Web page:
Some of the children claimed that domestic violence was one of the key factors that led them to desert their homes and join criminal gangs. Some children were repeatedly abused by their parents/maids. This is in agreement with Albert Bandura’s (Bandura, 1975) social learning theory. Bandura believes that an environment characterised by conflicts, decay and insufficient social organisation is a major determinant of delinquency among juveniles.
Some children inherit factors from their parents that are criminal in nature. If their parents were thieves, they are likely to be thieves as well. This is learning by observation as expounded by Bandura in his social leaning theory. The probation officer in Nagulu indicated that they had some juveniles accused of theft whose parents were also thieves.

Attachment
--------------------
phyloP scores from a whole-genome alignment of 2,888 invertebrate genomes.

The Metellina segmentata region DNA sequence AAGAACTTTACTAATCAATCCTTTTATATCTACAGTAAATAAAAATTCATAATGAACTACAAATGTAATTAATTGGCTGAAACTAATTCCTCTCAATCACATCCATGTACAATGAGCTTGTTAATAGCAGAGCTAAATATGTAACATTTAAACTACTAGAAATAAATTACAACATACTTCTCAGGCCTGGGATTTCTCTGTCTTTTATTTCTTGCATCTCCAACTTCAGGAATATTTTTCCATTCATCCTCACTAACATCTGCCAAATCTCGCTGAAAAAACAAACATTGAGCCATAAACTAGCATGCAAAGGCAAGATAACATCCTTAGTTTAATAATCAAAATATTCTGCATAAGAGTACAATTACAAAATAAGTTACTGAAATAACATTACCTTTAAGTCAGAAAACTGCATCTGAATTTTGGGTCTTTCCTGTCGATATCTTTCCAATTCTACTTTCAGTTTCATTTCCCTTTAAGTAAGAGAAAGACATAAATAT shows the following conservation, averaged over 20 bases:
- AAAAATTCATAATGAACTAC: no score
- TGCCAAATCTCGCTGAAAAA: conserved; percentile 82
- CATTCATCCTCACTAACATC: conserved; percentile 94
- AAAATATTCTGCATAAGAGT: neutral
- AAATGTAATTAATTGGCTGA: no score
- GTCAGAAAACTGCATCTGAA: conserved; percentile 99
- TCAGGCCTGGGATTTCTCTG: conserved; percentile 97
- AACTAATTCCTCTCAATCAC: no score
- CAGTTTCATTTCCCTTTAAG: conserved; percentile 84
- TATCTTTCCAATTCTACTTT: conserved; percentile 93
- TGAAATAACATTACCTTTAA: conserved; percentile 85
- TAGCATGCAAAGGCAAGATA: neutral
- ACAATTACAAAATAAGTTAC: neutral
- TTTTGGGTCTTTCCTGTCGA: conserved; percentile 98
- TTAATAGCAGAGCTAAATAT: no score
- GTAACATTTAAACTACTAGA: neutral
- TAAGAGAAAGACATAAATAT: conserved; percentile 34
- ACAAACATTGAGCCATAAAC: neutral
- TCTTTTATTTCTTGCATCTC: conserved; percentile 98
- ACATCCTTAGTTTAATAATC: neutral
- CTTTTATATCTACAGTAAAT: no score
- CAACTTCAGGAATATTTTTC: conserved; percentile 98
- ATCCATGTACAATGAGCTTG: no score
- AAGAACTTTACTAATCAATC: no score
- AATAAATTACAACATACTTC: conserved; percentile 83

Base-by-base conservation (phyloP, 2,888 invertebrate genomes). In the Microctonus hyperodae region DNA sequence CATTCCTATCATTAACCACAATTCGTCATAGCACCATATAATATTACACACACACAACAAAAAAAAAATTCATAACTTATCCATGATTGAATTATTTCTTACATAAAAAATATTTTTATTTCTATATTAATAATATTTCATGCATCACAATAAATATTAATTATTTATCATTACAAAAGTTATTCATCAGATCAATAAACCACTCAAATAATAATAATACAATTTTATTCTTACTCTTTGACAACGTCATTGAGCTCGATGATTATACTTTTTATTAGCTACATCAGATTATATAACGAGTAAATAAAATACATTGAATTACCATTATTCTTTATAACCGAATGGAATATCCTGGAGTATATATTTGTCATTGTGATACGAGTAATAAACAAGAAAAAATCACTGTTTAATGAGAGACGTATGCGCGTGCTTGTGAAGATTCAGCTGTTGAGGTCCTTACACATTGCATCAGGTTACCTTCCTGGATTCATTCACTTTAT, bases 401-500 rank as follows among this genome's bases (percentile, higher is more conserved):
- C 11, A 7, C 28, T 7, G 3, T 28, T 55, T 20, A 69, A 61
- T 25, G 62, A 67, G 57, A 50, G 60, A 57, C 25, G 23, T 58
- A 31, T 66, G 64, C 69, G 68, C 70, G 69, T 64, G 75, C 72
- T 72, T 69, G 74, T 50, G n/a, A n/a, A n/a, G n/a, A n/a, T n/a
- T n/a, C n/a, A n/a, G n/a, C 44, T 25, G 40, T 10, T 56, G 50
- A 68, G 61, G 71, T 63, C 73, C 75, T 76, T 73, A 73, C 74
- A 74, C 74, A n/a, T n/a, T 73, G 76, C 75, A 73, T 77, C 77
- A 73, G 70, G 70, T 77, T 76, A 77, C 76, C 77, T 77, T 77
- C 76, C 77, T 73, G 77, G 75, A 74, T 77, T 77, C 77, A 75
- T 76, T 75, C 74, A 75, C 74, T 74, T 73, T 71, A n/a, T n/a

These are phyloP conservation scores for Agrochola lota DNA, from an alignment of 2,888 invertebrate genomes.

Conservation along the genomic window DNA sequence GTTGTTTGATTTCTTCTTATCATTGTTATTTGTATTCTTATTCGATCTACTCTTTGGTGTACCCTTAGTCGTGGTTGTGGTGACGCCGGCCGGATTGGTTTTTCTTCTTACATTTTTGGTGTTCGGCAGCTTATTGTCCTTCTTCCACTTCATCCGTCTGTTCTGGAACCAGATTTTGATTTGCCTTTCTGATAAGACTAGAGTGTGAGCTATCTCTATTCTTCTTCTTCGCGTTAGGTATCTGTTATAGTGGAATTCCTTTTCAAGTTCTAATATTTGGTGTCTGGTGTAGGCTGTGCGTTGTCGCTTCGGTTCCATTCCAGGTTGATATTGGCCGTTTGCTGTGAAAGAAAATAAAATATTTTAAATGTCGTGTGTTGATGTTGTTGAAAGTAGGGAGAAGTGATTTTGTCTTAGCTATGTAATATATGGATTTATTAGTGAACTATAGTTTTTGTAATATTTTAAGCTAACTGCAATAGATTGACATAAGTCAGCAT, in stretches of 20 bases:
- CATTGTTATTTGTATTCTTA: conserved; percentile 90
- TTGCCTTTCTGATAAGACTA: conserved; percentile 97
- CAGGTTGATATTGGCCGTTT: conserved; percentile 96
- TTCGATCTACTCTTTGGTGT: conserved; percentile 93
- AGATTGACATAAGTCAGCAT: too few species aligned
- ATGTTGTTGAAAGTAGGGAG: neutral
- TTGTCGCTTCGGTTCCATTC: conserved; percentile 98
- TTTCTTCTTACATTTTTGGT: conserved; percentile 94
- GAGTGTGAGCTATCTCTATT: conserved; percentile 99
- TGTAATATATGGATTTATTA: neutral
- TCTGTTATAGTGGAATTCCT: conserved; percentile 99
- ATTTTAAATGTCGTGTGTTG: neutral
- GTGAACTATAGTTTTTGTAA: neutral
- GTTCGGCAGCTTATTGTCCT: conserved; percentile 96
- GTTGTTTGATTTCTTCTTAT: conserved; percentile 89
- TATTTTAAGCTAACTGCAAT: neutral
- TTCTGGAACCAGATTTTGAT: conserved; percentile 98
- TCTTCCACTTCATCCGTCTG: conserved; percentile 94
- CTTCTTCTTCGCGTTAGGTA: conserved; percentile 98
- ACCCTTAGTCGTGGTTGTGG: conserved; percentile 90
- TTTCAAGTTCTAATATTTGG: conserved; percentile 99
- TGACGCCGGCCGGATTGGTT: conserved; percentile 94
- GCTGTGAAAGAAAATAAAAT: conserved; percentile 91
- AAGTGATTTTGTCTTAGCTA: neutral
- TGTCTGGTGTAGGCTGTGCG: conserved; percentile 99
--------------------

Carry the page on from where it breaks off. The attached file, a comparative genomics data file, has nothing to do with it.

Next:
While there is some level of control in the West on what children can watch on television and print media, in Uganda, such control is left to the parents at home. Public television shows action films where murder and war are glorified. This is in agreement with Centerwall’s views on the effect of Television (Centerwall, 1993). After viewing these films, children ask for toy guns as gifts for their birthdays. In Uganda, there are places called “bibanda” (rudimentary local movie theatres) where there is no control on the content that can be viewed. The proprietors do not check the age of children before they enter. In Uganda Vs Kidyel Henry Komakec, 2014, the accused was a 12-year-old boy who was left at home with a 4-year-old child. He defiled the girl, allegedly due to watching pornography. He was charged with aggravated defilement and was convicted accordingly.